Raids coincided with a CPM protest against central agencies’ delay in ongoing probe
There was a phase in my life when to meet writers and artists I did everything: digging out addresses from diverse sources, and burning holes in my pocket, as I had to book hotels and travel often quite far from my home turf, and get train tickets at very short notice, sometimes in First class AC coach as tickets for lower classes were not available.
But I was so intensely involved in this self imposed task that nothing could deter me. However, God has always recompensed me in other ways. Apart from the satisfaction of being in conversation with writers and artists, I sometimes, as a happy bonus, had a walk or two with the likes of novelist I Allan Sealy and travel writer Bill Aitken after the interview was over.
Once, only once, I had the fortune to fall into step beside Ruskin Bond for a quarter of an hour and strike up a conversation. That distant afternoon Ruskin took me to his study-cum-bedroom in his Ivy Cottage. He sat on his revolving chair facing me away from the writing desk on which lay his papers, a few books, and the famed typewriter. When the interview ended, he showed me a copy of an article on him by me published in Garhwal Post the week before. I broached my request then. I knew he had an appointment to keep some where in the vicinity of his Cottage that day. I asked if I could accompany him a part of the way and he agreed!
When we stepped out, twilight was still a while away. There are exactly 22 steps down which we went, he first, me following. To the left the road went up towards Hotel Rokeby, and a little further up, Char Dukan, the famous snack shop. We turned right towards Landour bazaar. With him by my side, I’d no fear of losing my way. He took me through the short-cuts only seasoned hill people could know. Off and on he was being greeted by the natives of Landour and Ruskin responded to each one of them unfailingly. Along the way it occurred to me that had I forgotten to ask a few questions including about the books lying on his desk. So I asked: I saw a few books on your desk. Are you reading them?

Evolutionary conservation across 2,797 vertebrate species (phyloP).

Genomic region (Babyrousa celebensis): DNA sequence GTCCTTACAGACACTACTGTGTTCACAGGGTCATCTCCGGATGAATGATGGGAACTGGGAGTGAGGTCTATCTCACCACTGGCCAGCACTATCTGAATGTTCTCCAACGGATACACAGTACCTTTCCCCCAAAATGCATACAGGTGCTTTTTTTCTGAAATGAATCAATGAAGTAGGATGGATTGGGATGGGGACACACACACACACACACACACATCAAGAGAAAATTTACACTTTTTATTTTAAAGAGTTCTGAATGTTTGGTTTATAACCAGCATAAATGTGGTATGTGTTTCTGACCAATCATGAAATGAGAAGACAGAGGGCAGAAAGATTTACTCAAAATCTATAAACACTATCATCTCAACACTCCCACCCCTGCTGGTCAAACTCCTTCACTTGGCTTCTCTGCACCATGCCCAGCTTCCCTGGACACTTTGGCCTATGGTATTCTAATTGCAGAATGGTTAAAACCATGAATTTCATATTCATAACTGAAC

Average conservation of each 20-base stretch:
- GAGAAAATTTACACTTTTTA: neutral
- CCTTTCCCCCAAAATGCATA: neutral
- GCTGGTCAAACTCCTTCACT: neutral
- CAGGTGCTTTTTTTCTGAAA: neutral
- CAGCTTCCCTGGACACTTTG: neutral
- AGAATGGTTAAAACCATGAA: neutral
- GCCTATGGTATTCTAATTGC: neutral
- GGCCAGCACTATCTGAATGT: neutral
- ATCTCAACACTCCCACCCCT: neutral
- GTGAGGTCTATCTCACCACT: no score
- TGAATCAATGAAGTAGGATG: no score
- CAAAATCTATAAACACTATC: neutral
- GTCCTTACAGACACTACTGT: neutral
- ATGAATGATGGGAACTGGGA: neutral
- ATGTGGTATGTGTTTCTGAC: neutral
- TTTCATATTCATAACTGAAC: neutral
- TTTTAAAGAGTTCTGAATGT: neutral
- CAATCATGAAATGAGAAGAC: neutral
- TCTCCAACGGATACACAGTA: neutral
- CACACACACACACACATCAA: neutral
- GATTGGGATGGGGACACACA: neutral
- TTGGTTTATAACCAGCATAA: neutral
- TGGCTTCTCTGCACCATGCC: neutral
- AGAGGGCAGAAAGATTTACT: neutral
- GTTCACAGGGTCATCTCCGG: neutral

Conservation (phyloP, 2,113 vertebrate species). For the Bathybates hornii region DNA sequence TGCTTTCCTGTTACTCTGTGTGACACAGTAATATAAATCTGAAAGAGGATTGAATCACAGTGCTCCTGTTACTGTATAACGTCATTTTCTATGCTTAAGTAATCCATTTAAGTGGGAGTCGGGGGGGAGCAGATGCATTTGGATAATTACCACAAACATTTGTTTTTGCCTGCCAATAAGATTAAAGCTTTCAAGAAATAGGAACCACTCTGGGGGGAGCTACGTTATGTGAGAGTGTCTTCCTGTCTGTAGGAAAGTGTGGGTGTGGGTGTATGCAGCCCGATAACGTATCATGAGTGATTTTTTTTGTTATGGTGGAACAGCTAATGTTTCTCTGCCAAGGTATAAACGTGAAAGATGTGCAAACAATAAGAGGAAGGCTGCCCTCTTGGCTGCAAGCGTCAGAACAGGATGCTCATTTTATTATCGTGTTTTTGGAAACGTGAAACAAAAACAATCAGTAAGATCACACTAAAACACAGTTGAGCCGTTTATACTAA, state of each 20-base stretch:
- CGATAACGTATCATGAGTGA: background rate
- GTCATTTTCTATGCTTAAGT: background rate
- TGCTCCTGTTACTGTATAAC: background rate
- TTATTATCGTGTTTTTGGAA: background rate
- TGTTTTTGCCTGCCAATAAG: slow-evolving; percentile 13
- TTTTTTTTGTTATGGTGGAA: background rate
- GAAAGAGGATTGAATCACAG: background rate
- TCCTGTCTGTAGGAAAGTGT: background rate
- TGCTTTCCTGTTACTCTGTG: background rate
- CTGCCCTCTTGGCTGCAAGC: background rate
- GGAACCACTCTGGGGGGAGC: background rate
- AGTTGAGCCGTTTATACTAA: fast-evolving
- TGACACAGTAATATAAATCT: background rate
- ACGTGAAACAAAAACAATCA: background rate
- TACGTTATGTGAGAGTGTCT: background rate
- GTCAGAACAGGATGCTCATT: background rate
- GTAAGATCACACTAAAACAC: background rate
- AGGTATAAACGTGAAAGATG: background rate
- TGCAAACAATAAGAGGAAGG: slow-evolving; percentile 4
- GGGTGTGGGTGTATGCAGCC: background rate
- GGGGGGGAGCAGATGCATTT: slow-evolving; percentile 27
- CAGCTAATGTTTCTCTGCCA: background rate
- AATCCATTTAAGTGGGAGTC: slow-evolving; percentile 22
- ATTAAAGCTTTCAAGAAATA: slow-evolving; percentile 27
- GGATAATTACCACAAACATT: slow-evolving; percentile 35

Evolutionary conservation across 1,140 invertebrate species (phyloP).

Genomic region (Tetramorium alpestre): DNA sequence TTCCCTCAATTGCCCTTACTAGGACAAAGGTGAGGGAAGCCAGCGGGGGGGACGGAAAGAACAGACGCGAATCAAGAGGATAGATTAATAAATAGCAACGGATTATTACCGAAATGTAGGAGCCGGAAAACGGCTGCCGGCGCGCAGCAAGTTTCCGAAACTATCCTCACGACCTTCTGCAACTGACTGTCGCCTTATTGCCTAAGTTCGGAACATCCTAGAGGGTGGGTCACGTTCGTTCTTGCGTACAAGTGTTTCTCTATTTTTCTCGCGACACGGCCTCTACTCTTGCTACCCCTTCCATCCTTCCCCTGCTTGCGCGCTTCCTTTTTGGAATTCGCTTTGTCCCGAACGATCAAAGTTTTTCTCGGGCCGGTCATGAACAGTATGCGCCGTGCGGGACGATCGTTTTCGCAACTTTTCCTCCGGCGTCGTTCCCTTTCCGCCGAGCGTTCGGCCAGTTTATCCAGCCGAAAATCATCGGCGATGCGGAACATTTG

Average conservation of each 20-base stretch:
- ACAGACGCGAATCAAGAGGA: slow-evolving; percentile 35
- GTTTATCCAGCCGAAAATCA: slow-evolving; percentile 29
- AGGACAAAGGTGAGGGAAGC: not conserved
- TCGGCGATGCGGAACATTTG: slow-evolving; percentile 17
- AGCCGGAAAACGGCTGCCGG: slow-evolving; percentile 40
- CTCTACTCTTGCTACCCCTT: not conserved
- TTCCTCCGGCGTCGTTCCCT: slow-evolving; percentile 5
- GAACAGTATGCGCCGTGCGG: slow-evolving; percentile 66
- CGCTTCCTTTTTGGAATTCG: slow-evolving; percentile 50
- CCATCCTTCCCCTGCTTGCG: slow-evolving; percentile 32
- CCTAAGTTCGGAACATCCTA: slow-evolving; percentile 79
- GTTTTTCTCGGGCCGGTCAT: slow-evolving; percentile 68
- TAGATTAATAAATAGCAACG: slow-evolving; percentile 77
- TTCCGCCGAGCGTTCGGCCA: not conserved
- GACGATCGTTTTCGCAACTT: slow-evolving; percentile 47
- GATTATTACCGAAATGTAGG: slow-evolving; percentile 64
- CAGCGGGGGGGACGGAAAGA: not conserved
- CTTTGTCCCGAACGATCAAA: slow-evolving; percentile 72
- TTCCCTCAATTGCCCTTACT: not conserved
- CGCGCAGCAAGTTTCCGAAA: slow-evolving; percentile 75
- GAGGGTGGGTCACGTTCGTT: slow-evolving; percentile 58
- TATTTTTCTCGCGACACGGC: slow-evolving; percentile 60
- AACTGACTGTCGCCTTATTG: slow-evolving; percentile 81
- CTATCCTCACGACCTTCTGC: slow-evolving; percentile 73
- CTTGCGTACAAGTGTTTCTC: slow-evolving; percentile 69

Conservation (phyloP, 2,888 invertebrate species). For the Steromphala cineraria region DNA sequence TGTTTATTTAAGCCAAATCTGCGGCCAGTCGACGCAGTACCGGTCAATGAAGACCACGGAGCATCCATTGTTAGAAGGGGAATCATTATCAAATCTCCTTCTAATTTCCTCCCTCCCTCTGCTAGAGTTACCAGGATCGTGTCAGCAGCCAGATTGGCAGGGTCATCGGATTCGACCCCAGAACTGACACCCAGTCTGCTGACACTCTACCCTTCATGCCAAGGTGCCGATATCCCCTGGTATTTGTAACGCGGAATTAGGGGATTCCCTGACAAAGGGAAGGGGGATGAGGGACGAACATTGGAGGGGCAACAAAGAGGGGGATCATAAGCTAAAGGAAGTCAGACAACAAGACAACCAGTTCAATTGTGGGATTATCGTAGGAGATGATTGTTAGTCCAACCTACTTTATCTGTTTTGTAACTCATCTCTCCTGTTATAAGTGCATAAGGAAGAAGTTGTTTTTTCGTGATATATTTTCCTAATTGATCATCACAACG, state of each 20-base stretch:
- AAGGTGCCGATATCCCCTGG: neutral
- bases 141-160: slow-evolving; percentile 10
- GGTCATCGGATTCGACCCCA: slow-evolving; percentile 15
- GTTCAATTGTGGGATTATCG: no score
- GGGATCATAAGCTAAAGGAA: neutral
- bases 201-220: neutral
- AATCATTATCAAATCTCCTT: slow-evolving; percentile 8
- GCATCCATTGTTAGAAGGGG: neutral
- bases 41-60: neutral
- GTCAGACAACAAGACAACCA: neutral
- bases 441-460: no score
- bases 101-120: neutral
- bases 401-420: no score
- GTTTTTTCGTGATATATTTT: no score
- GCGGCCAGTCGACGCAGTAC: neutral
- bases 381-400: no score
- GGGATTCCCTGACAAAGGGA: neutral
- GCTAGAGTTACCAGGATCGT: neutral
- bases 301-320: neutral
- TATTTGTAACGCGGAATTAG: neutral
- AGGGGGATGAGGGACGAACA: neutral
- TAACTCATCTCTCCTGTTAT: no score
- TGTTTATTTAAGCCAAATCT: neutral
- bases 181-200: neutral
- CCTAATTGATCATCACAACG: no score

“I’m basically reading old writers. One of them is a very good detective story: The Daughter of Time by Josephine Tey. Then there’s The Sense of an Ending by Julian Barnes, and the other one The Man within my Head by Pico Iyer.” Have you read any novel by the Afghan American author Khaled Hosseini, particularly The Kite Runner or any book by other Pakistani writers?
“I read the one you mention. Afghanistan is a sad country, land of troubles. I also read Moth Smoke by Mohsin Hamid.” Quite a few scholars are now working on you …
“But it’s difficult to sell these books …”
Authors often complain about fudged royalty statements. What’s your take on that?
“It happens with the fly-by-night publishers, not with all. If they start doing that then they’re in difficulty. I’m a writer with no regrets. In fact I’m lucky enough to make a living doing it. When I started out writing was not a fashionable occupation, but publishing is a good business now. There’s a celebrity status to successful writing. Now people want to write books.”
When we reached the point to go our separate ways he said in his rich musical tone:
“Thank you for your visit. Have a good trip back!” The sound of his velvety voice still lingers in my ear. Ruskin Bond turned 88 this month.